I am not badmouthing the TA in any way – she was an entirely harmless and amicable person, but sometimes the stereotypes some people have of Asian women, particularly those wearing headscarves, are so engrained in their thinking that when they see a 24-year-old one that’s professionally dressed and taking notes sitting at the front of a class because she’s training to be an English teacher, they would happily assume she is a Year 9 unaccompanied child refugee that doesn’t speak English before ever thinking that she might just be there in a professional capacity.

4)“You’re probably related, aren’t you?”

I can’t give BS the credit for this one, but felt I had to include it. My daughter has issues with her eyes so we have regular appointments with the ophthalmologists at the hospital. Our latest appointment was with the consultant who was enquiring about my daughter’s medical history at the end of the consultation and, while I am laughing about it now, I found him massively irritating at the time. I’m not even going to provide a commentary for this – the conversation speaks for itself:
Consultant: Does anyone in your family have this condition?
Me: There’s no one in my family, but I think a few of my husband’s cousins have similar issues.
Consultant: Is your husband your cousin?
Me: No, we’re…
Consultant: But you’re probably related though, aren’t you?
Me: No, he…
Consultant: But you’ve got family links. That explains it, as these things tend to be genetic so it makes sense that it would be in the family. Anyway, I’ll send you a follow-up appointment for three months time. See you then!
Me: Bye!
[smiles insincerely and leaves the room mumbling, ‘His husband is probably his cousin! That explains how socially impaired people like him find someone to marry, as it makes sense that they need to keep it in the family too! What a silly man! Arse!’]

Little Red Riding Hood and the Dad with Manflu

diary-of-a-cartoonist-man-flu-picOnce upon a time, there was a little girl called Little Red Riding Hood. One day, her mum said, “Please can you go upstairs and give this tray of toasted soldiers, extra-strong pain killers and a pint of squash to your dad? He has a cold.”

Little Red Riding Hood thought this was strange, as everyone else in the house was poorly too, but wasn’t getting anywhere near as much attention, but, being a good little girl, she did as she was told. She was on her way, when she spotted a large, dishevelled creature wearing little boys’ pyjamas, chuckling at something he was reading on his phone. Upon seeing Little Red Riding Hood, the creature spontaneously burst into a fit of coughs, seamlessly pulled out a tissue from his sleeve and held it to his nose, before hobbling into the bedroom like Quasimodo.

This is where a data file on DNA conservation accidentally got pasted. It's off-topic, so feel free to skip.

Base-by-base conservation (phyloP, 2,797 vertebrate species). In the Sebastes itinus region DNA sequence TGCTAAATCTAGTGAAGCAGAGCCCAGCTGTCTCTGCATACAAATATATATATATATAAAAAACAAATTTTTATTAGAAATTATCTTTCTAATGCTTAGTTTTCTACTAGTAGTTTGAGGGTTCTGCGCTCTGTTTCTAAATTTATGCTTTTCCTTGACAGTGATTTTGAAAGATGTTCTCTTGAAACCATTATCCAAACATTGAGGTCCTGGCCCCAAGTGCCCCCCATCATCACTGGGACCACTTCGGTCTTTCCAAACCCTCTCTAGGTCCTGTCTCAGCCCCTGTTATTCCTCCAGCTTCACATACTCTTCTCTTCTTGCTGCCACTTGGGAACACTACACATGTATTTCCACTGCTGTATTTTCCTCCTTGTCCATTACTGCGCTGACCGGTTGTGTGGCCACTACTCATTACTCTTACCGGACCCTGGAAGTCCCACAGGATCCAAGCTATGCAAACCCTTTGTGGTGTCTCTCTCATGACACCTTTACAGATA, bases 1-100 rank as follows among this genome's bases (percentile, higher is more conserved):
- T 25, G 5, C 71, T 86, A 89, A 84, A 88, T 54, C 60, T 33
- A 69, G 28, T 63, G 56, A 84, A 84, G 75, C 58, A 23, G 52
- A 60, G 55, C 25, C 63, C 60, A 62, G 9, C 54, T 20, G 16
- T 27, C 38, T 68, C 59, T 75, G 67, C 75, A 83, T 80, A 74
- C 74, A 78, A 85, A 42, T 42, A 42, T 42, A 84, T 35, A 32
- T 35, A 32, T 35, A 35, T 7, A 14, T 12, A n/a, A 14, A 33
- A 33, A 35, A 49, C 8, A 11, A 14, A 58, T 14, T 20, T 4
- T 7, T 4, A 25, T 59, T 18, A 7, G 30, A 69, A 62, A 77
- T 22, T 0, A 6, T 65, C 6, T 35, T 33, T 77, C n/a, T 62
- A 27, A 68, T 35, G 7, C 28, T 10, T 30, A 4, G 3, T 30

Little Red Riding Hood knocked on the door.

“Come in, dear,” came the frail sounding reply.

Little Red Riding Hood placed the tray at the foot of the bed and then examined the creature in the bed, soon realising it was her dad.

“Daddy, what big eyes you have!”

“All the better for rolling them at your mum while I’m sulking and feeling sorry for myself, my dear.”

“Daddy, what a big nose you have!”

“All the better to sniff with every time someone tries to talk to me, just in case they don’t realise how ill I am, my dear.”

“Daddy, what big ears you have!”

“All the better to hear everything that’s going on, but pretend that I am so ill that I have no idea about anything that is being said or done, my dear”

“Daddy, what big hands you have!”

“All the better to check my ‘swollen glands’ every five minutes, my dear.”

“And Daddy, what big teeth you have!”

“All the better for reluctantly chewing on food that was made at my request, so I can feel hard done by when it doesn’t taste as good as when my mum makes it, my dear.”

And with that, Little Red Riding Hood’s furious mother barged into the room, red in the face and out of breath.

“Mama, what a big axe you have!”

“All the better to cut off your dad’s man bits once he actually finds them, my dear.”


Lyrics to Hush Little Baby if they were sung in a Pakistani Household

Hush little baby, don’t say a word,
Mama will teach you life lessons that are absurd,

If you simply clear your throat the wrong way,
Mama will recommend eight paracetamols a day,

And if you don’t do everything I desire,
Mama will threaten to kick you into the gasfire,*

And if you want to learn a skill that’s fantastic,
Mama will teach you to love using a nara over elastic,

And even if you gave me a million quid,
Mama will still prefer someone else’s kid,

And if we visit someone and your knock they ignore,
Mama will stick a small bush through their door,

And if we’re out in public, don’t even blink,
Mama will worry about what others will think,

And even if you come home with a first class degree,